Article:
Moreover in the context of the foregoing, the Committee is of the opinion that with robust growth of Tax Revenues in a taxpayer friendly environment with greater role for the Department in nation-building, it is time that a “think tank” is established for research in taxation.
The objectives of the proposed Centre would be to :
a) Provide online learning management system and knowledge management system;
b) Undertake and sponsor study of taxation system and allied subjects;
c) Interact and establish network with International Taxation and Fiscal Research and Training Institutes;
d) Organize and maintain library and information services to facilitate study of tax administration at world level and spread information in respect of the same;
e) Print and publish journals, periodicals and the manuals and fiscal and tax statutes to provide the members inputs on latest development in tax administration and laws;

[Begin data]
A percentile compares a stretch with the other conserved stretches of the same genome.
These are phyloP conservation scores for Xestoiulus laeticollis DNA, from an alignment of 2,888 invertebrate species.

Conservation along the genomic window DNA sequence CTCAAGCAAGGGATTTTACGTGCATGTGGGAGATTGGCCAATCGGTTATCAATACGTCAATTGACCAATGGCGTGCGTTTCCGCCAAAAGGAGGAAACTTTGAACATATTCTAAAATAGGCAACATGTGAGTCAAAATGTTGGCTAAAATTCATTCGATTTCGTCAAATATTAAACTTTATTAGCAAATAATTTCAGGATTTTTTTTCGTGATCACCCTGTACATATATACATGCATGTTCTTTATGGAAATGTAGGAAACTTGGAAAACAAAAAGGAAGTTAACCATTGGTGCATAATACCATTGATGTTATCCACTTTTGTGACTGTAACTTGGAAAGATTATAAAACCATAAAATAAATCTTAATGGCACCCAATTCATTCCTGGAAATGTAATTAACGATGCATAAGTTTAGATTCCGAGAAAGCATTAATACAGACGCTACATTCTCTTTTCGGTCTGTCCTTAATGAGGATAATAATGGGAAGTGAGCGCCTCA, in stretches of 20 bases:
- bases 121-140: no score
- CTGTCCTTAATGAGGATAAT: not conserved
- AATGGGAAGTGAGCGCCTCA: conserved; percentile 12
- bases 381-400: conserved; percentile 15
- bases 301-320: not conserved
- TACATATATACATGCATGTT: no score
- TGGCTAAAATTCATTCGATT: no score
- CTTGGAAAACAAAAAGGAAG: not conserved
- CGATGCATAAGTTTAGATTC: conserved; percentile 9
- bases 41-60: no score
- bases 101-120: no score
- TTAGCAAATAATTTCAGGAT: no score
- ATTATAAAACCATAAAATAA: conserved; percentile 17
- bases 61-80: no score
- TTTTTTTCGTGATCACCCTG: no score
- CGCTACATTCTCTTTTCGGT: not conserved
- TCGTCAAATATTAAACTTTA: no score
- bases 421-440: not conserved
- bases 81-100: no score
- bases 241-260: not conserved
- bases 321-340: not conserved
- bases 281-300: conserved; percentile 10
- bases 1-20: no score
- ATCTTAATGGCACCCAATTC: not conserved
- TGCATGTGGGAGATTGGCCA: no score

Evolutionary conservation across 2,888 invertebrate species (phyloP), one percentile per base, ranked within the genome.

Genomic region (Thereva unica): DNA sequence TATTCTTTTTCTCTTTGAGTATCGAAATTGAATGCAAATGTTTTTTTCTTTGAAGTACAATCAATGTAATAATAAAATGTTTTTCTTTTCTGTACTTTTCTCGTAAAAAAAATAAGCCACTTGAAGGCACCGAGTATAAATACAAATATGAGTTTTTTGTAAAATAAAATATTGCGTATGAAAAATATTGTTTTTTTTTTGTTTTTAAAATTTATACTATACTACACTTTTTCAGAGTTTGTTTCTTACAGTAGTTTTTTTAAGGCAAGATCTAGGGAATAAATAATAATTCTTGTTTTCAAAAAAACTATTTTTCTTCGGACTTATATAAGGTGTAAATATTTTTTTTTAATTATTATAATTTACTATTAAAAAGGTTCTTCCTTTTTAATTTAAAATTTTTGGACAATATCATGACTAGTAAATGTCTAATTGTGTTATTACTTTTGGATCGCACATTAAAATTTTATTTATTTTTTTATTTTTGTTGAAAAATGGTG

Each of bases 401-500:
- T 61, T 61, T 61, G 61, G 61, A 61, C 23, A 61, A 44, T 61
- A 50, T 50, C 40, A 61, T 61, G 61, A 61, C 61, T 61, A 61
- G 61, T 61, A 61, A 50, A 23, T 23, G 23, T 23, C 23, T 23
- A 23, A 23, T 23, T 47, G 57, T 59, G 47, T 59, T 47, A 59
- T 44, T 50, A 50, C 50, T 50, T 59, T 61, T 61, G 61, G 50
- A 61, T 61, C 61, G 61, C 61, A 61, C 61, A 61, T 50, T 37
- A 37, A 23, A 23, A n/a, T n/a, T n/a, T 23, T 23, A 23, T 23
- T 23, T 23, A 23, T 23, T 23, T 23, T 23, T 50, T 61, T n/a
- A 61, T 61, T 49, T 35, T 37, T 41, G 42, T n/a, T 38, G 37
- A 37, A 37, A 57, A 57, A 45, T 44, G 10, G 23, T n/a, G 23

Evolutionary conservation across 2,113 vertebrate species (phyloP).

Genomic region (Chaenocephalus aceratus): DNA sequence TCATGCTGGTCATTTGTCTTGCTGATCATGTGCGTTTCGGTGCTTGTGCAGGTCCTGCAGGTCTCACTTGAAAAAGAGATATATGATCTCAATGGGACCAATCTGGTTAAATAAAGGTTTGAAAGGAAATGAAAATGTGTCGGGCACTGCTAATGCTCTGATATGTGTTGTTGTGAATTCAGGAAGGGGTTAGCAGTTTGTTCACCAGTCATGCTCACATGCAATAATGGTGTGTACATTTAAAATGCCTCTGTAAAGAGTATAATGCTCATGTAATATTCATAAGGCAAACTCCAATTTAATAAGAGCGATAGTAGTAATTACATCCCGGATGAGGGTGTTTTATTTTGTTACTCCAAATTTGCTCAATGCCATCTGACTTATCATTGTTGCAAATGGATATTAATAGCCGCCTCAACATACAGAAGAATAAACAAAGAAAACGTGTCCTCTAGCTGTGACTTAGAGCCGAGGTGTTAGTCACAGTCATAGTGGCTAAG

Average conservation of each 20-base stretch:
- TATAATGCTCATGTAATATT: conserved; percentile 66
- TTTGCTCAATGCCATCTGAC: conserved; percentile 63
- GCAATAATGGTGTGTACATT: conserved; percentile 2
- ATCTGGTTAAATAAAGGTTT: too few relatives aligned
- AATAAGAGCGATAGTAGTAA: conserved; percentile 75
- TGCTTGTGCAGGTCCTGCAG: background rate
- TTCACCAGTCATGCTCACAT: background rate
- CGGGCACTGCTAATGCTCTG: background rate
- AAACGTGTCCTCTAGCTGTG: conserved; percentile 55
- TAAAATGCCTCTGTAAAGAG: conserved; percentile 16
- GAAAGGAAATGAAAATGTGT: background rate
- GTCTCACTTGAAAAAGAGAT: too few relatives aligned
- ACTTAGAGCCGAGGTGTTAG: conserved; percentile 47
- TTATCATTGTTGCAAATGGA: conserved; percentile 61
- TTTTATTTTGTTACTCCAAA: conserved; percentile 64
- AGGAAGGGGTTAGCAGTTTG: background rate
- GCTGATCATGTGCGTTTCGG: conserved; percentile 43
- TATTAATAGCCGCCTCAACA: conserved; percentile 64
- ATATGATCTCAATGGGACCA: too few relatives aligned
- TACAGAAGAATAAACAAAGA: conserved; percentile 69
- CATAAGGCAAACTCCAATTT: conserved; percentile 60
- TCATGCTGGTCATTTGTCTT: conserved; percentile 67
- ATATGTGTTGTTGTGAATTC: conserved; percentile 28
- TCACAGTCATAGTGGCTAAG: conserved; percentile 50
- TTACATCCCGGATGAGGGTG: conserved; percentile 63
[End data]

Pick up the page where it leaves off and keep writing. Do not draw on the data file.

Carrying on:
f) Arrange and conduct conferences, seminars, symposiums, talks, lectures and other means of dispensing knowledge and skill to meet the needs and challenges of modern-day tax administration in an environment of integration, cooperation and general and professional welfare.
The Committee is of the opinion that as a step in this direction, the proposed RTI at Delhi can be converted to a National Centre of Excellence in the line of National Council of Applied Economic Research (NCAER) or Department of Economic analysis and Policy (DEAP) of RBI and may be named Central Institute for Direct Tax Research and Analysis (CITRA) to be headed by the DGIT(Research). Officers with aptitude for research may be posted to the Centre to develop in house expertise in tax laws. The officers can also be encouraged to avail of Fellowship and Study leave to join this Centre. The Centre could also accept research fellows from outside the Department on payment of fees.
The Centre could be affiliated with IIM, Bengaluru to provide advanced programmes in different aspects of Tax Laws. In addition a permanent chair of Direct tax at any top Academic! Research Institute like Indian Institute of management (IIM)! Delhi University (DU)!Delhi School of Economics (DSE) may also be created to usher in fresh thinking and ideas for improving the tax environment in the changing world by conducting research on the lines of the Oxford University Centre for Business Taxation.
F : REGULATION OF TAX ADVICE
Role of Tax Advisors